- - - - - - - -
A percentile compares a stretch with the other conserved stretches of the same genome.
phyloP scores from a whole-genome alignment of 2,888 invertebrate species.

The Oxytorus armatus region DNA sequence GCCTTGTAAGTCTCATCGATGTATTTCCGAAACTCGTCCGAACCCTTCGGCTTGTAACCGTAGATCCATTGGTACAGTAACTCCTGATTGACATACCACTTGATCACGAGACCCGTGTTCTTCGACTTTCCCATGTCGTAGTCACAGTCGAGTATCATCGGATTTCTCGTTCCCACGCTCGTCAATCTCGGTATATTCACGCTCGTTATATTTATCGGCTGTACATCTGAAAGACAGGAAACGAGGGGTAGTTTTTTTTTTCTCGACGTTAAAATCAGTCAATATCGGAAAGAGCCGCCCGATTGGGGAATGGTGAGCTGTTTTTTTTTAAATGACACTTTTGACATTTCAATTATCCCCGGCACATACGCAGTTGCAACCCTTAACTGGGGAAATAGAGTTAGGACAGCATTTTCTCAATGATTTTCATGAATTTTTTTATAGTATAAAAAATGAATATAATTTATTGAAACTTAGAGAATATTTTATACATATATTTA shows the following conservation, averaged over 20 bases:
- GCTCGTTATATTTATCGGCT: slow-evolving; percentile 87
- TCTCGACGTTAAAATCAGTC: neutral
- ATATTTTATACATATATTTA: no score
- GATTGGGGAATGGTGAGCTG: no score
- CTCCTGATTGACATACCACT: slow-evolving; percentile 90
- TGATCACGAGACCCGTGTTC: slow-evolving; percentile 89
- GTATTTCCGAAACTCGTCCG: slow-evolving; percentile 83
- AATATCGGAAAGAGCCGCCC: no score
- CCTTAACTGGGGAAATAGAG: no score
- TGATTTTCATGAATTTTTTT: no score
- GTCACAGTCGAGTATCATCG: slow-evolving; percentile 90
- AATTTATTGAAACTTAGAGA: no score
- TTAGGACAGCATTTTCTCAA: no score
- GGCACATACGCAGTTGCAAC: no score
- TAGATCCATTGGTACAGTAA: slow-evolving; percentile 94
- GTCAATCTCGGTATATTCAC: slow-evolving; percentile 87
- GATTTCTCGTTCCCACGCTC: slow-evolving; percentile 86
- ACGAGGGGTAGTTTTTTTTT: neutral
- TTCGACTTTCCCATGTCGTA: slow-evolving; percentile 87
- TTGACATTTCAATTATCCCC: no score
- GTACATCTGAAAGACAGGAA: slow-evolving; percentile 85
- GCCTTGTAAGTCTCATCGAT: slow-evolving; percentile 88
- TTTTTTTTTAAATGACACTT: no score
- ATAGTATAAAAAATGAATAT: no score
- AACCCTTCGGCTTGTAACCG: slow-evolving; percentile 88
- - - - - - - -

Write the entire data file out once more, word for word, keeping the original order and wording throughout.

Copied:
A percentile compares a stretch with the other conserved stretches of the same genome.
phyloP scores from a whole-genome alignment of 2,888 invertebrate species.

The Oxytorus armatus region DNA sequence GCCTTGTAAGTCTCATCGATGTATTTCCGAAACTCGTCCGAACCCTTCGGCTTGTAACCGTAGATCCATTGGTACAGTAACTCCTGATTGACATACCACTTGATCACGAGACCCGTGTTCTTCGACTTTCCCATGTCGTAGTCACAGTCGAGTATCATCGGATTTCTCGTTCCCACGCTCGTCAATCTCGGTATATTCACGCTCGTTATATTTATCGGCTGTACATCTGAAAGACAGGAAACGAGGGGTAGTTTTTTTTTTCTCGACGTTAAAATCAGTCAATATCGGAAAGAGCCGCCCGATTGGGGAATGGTGAGCTGTTTTTTTTTAAATGACACTTTTGACATTTCAATTATCCCCGGCACATACGCAGTTGCAACCCTTAACTGGGGAAATAGAGTTAGGACAGCATTTTCTCAATGATTTTCATGAATTTTTTTATAGTATAAAAAATGAATATAATTTATTGAAACTTAGAGAATATTTTATACATATATTTA shows the following conservation, averaged over 20 bases:
- GCTCGTTATATTTATCGGCT: slow-evolving; percentile 87
- TCTCGACGTTAAAATCAGTC: neutral
- ATATTTTATACATATATTTA: no score
- GATTGGGGAATGGTGAGCTG: no score
- CTCCTGATTGACATACCACT: slow-evolving; percentile 90
- TGATCACGAGACCCGTGTTC: slow-evolving; percentile 89
- GTATTTCCGAAACTCGTCCG: slow-evolving; percentile 83
- AATATCGGAAAGAGCCGCCC: no score
- CCTTAACTGGGGAAATAGAG: no score
- TGATTTTCATGAATTTTTTT: no score
- GTCACAGTCGAGTATCATCG: slow-evolving; percentile 90
- AATTTATTGAAACTTAGAGA: no score
- TTAGGACAGCATTTTCTCAA: no score
- GGCACATACGCAGTTGCAAC: no score
- TAGATCCATTGGTACAGTAA: slow-evolving; percentile 94
- GTCAATCTCGGTATATTCAC: slow-evolving; percentile 87
- GATTTCTCGTTCCCACGCTC: slow-evolving; percentile 86
- ACGAGGGGTAGTTTTTTTTT: neutral
- TTCGACTTTCCCATGTCGTA: slow-evolving; percentile 87
- TTGACATTTCAATTATCCCC: no score
- GTACATCTGAAAGACAGGAA: slow-evolving; percentile 85
- GCCTTGTAAGTCTCATCGAT: slow-evolving; percentile 88
- TTTTTTTTTAAATGACACTT: no score
- ATAGTATAAAAAATGAATAT: no score
- AACCCTTCGGCTTGTAACCG: slow-evolving; percentile 88